So, the U.S. Supreme Court stayed the litigation over Louisiana’s redistricting and restored the congressional map that the state legislature passed, over the veto of Democrat Gov. John Bel Edwards and the attempted veto of Baton Rouge federal judge Shelly Dick.
SCOTUS has made clear that it doesn’t like “legislation” from the judicial bench, that instead legislation is the sole purview of the state legislatures. Or Congress, in the federal case.
But here is my question.
If the Supreme Court’s firm rule is that race is not to be used as a basis for redistricting, why do the media and Democrats insist that fairness dictates that the districts be set up by race? Just listen to what they say…
“Justice delayed is justice denied. I mean right now we’re denying a sizable number of people in Louisana the opportunity to select the candidate of their choice,” said State Sen. Cleo Fields, D-Baton Rouge.
“I suppose that the court was going to issue a plan tomorrow and now the highest court of the land, the Supreme Court has said no just stand all, and we’re going to decide a case before us before you do anything else,” Fields said.
Fields, along with the other plaintiffs say Tuesday’s ruling is not a total loss for their case.
“We will get our day in court, and I have no fear of that at all. I wish we could take the case to court today because the evidence is that strong,” he said.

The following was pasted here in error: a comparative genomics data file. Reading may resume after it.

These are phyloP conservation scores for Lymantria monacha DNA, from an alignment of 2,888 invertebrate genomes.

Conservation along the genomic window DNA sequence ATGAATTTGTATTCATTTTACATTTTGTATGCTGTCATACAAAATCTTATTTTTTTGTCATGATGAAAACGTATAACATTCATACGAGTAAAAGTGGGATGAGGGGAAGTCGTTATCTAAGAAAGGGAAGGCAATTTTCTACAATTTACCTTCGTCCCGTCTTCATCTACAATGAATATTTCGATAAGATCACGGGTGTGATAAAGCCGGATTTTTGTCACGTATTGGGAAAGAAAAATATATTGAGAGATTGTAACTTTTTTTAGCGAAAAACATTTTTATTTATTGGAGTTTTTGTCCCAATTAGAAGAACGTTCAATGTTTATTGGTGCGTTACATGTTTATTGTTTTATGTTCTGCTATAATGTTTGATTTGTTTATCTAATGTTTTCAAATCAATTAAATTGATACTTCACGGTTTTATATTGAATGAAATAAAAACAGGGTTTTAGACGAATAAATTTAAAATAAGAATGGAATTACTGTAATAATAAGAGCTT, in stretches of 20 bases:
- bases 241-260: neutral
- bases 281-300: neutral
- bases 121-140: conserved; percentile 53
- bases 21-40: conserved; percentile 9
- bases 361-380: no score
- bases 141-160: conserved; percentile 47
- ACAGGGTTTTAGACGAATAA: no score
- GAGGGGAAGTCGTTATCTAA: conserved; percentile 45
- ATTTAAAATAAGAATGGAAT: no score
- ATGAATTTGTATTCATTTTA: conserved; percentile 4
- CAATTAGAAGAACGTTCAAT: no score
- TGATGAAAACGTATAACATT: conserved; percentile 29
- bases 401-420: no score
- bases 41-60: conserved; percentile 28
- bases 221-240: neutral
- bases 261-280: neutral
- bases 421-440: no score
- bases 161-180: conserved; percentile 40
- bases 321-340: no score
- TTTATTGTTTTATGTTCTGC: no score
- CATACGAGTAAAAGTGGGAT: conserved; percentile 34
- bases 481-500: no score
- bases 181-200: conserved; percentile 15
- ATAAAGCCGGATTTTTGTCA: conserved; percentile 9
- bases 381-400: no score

Fields issued a statement after the ruling.
“I am hopeful that when the court finally reviews the merits of this case, they will see that the facts are so strongly on the side of the plaintiffs that there will be no other way to rule than in favor of creating a second majority-black congressional district,” Fields said.
Similarly, Governor John Bel Edwards shared the same sentiments as Fields in his statement Monday.
“Today’s ruling from the Supreme Court is more than a little disappointing. The District Court’s well-reasoned 157 page decision clearly demonstrated that the maps passed by the legislature do not comply with Section 2 of the Voting Rights Act. Black Louisianans make up one third of our population, and one third of our districts should be majority Black when such a map can be drawn, and, as has been clearly demonstrated, that map is more compact, better adheres to the legal principles governing redistricting, and will perform. As I have always maintained, it is about simple math, basic fairness, and the rule of law,” Edwards said.
This is just about using race as a basis for designing the districts. Which they know very well is contrary to the law.
So they are setting up a situation that they know will be struck down no matter what. I suppose they know that and are just trying to make the Legislature look bad.
Perhaps the answer to more minority representation lies in cultivating more qualified minority candidates who share values with the majority of their districts. Then, as in so many other states, race will take its rightful place as a non-sequitur here. T.K. Shannon, for example, is now in a runoff in Oklahoma for the GOP nomination in an open Senate seat. He’s got a decent, if underdog’s, chance to win. He’s a popular Speaker of the state House of Representatives.
Of course, developing minority candidates who can win majorities in districts not drawn as little fiefdoms isn’t what the Cleo Fieldses of the world want. Doing that takes away Democratic efforts to carve out another safe seat for themselves, so no matter what they will make fruitless gestures instead.
What folly this all is for us to endure.